Although Ohio has a number of tick species, the species which carries Lyme disease has been relatively absent from our state… until now. The Lyme-carrying tick is the Black Legged Tick, also known as the Deer Tick (Ixodes scapularis). There are now established populations of Black Legged Ticks in 26 Ohio counties including Franklin and Delaware counties in Central Ohio. Most of the affected counties are east of Interstate 71 (see the link to the Toledo Blade at the end of this post for a map of their distribution in Ohio). Since this species of tick has a two-year reproductive cycle, health officials fear that we will be hit hard in 2014.
Unlike most ticks that live in Ohio, the Black Legged Tick prefers to live in the woods instead of tall grass. And unlike most ticks, they are active in the winter whenever the temperatures are above freezing.
It is believed this tick species lived in two areas following the end of the last ice age, what are now known as Connecticut and Wisconsin. Since then the population has been spreading toward the heartland of America from both sides.
How Ticks Get On You
According to Dr. Glen Needham, ticks rarely are found above knee level in the wild. When you discover one higher than that on you, they’ve most likely crawled up there. Ticks do not drop from trees onto your head. Ticks are completely blind, so they wouldn’t even know you were below them. Instead when a tick is trying to find a host it moves to the end of a twig or leaf and holds its front two legs up so so it can grasp onto you when you brush up against it.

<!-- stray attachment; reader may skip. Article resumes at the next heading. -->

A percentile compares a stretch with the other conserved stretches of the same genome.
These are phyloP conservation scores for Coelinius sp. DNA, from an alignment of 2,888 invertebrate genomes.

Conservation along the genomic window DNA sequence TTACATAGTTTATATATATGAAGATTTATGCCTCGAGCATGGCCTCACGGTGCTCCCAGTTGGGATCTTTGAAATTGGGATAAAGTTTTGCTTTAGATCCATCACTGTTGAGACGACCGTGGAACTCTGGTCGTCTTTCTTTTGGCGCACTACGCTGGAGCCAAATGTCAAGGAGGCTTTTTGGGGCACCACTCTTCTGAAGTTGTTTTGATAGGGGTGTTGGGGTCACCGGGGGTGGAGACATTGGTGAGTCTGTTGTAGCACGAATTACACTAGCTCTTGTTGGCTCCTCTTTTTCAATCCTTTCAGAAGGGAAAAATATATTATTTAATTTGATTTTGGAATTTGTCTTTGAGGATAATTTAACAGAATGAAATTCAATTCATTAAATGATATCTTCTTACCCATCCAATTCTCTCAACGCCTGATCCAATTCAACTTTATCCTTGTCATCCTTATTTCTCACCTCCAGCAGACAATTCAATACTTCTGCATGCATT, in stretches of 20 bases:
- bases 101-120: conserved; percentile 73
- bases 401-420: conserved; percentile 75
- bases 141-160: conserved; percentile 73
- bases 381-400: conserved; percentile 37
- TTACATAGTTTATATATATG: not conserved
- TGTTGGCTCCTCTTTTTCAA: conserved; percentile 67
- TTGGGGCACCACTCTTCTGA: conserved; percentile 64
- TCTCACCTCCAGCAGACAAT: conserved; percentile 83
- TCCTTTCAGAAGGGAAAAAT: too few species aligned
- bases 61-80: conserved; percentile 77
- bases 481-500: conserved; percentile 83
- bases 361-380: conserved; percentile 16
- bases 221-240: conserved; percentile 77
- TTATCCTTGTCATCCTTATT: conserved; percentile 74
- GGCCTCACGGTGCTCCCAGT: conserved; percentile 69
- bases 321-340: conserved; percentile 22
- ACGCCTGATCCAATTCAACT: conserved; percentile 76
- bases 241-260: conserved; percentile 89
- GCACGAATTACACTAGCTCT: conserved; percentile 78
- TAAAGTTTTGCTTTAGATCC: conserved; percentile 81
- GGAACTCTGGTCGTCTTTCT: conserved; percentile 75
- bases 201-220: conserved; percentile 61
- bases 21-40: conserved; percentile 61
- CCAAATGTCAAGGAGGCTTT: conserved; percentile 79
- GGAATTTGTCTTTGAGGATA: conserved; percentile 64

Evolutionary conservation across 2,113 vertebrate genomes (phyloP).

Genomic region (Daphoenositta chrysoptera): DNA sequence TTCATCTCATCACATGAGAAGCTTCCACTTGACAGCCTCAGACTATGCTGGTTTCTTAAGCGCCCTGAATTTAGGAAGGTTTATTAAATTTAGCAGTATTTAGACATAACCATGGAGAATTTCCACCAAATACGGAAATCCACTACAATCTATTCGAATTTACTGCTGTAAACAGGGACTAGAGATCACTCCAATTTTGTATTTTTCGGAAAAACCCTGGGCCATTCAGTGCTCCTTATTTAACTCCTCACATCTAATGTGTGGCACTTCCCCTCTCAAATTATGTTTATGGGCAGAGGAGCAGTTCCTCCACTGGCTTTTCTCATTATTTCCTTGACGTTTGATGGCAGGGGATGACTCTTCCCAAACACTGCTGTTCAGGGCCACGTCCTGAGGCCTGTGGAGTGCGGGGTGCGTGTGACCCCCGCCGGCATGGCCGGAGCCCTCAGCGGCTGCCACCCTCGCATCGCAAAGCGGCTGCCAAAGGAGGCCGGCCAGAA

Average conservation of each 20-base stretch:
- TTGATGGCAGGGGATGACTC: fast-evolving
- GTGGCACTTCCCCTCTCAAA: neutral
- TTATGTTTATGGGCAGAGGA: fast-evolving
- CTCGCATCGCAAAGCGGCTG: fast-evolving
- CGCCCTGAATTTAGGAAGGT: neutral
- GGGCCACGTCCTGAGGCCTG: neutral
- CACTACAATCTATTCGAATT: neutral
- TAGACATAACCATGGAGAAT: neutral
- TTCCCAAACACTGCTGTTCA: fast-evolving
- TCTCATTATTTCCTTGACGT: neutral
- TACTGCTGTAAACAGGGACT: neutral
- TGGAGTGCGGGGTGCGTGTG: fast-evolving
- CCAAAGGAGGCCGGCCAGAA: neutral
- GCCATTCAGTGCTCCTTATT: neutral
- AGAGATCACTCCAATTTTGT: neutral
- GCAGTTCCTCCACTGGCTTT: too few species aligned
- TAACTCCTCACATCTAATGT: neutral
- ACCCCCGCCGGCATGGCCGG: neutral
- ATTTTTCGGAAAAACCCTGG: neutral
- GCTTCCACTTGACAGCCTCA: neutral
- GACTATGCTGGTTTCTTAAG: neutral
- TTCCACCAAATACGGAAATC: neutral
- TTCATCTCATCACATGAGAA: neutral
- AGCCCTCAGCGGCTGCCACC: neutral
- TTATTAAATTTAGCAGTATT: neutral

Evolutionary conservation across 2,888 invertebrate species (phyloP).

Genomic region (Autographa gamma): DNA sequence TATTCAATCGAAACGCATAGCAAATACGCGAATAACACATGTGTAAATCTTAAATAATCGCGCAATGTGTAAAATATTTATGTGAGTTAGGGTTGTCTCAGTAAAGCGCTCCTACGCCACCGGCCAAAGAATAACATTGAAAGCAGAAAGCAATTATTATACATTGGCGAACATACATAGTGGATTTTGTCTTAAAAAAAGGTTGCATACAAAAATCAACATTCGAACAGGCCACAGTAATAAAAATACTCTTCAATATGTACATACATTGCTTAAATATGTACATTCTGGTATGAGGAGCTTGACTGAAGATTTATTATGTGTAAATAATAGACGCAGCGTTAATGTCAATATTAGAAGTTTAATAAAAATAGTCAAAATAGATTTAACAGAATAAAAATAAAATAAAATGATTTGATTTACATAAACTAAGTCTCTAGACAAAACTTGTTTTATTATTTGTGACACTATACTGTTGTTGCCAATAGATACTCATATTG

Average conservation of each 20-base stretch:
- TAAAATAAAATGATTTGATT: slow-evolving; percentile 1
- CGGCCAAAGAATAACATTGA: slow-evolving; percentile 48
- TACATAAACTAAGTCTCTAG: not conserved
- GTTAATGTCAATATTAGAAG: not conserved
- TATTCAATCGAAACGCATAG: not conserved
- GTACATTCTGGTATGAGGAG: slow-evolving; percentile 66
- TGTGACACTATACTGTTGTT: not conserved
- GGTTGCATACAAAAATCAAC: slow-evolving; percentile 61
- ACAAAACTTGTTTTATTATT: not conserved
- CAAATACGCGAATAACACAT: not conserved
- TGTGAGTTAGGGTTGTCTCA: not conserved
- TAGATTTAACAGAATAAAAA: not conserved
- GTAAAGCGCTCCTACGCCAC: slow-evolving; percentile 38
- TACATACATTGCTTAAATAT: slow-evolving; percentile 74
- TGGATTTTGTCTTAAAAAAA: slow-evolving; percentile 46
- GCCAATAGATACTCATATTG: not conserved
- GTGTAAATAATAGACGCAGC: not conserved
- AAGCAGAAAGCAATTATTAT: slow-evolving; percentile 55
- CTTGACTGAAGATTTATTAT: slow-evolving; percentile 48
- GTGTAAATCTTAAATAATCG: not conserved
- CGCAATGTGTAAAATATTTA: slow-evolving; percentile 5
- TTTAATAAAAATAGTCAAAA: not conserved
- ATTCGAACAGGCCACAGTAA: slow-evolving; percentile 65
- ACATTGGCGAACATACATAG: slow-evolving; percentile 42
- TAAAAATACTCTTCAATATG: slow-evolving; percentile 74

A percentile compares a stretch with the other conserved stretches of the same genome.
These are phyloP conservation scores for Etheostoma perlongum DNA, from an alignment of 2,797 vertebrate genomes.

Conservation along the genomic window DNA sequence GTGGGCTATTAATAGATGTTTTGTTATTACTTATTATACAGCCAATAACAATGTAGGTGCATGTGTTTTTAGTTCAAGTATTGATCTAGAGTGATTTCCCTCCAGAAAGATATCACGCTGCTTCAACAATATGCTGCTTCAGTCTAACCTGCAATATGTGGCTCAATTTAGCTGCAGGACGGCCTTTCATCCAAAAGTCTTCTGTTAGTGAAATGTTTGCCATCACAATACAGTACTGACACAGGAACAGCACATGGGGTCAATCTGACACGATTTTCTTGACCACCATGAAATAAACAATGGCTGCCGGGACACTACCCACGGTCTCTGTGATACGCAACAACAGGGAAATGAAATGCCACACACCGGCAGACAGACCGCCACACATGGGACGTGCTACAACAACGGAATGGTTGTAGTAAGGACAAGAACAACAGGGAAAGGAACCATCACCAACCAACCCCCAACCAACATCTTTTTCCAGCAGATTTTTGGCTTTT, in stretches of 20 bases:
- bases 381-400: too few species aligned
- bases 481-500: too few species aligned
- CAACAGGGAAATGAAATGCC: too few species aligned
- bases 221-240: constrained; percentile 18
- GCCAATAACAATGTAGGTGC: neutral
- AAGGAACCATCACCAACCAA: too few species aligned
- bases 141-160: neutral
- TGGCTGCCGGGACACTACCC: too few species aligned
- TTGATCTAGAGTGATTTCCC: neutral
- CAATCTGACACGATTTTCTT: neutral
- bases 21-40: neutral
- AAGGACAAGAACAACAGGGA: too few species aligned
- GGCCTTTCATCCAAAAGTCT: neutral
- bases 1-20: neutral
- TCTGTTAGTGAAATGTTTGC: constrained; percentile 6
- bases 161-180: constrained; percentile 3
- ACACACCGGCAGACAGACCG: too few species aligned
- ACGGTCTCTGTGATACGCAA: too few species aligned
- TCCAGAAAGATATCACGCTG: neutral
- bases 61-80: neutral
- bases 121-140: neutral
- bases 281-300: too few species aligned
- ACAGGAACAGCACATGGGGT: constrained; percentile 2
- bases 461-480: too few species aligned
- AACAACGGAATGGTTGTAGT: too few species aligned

Keeping Ticks Off Your Skin
You may have heard that one coping strategy is to wear light-colored clothes. It is not the case that light-colored clothes repel the tick. The advantage of wearing light-colored pants is that it makes it more likely that you’ll notice the tick while it’s still on the outside of your clothing, so you can brush it off. You may also have heard that it’s good to tuck your pants into your socks. Again the idea is to prevent the tick from latching onto your flesh underneath your pant legs. There is still the possibility that it will crawl upwards until it does find exposed skin to latch onto. But if you are wearing light-colored pants, it will give you or your companions time to notice it before this can happen.
Two chemicals can be used to help protect you from ticks: DEET and Permethrin. Use DEET on exposed skin. The Center for Disease Control (CDC) recommends using repellants that contain at least 20% DEET. An application of DEET should last up to several hours, after which it should be reapplied.
Permethrin is a chemical that’s applied to clothing, shoes, and tents. According to Dr. Glenn Needham in the video, Beware Ticks in Winter, the Permethrin should be sprayed on till the surface of the fabric is damp. He claims such a Permethrin treatment will last through six hot water washings. The CDC notes that it is possible to buy clothing that has been pre-treated with Permethrin that will last through 70 machine washings.
Clothing treated with Permethrin needs to be washed separately from other clothing. It can have bad health effects on pets (especially cats), so make sure that you read the instructions carefully.
Even if you are feeling tired after a day outdoors, you should inspect yourself for ticks as soon as you possible, and the CDC recommends showering or bathing within two hours of getting indoors as this provides another opportunity to detect the little blood suckers. Parents should inspect their kids. The CDC recommends examining:
children for ticks under the arms, in and around the ears, inside the belly button, behind the knees, between the legs, around the waist, and especially in their hair.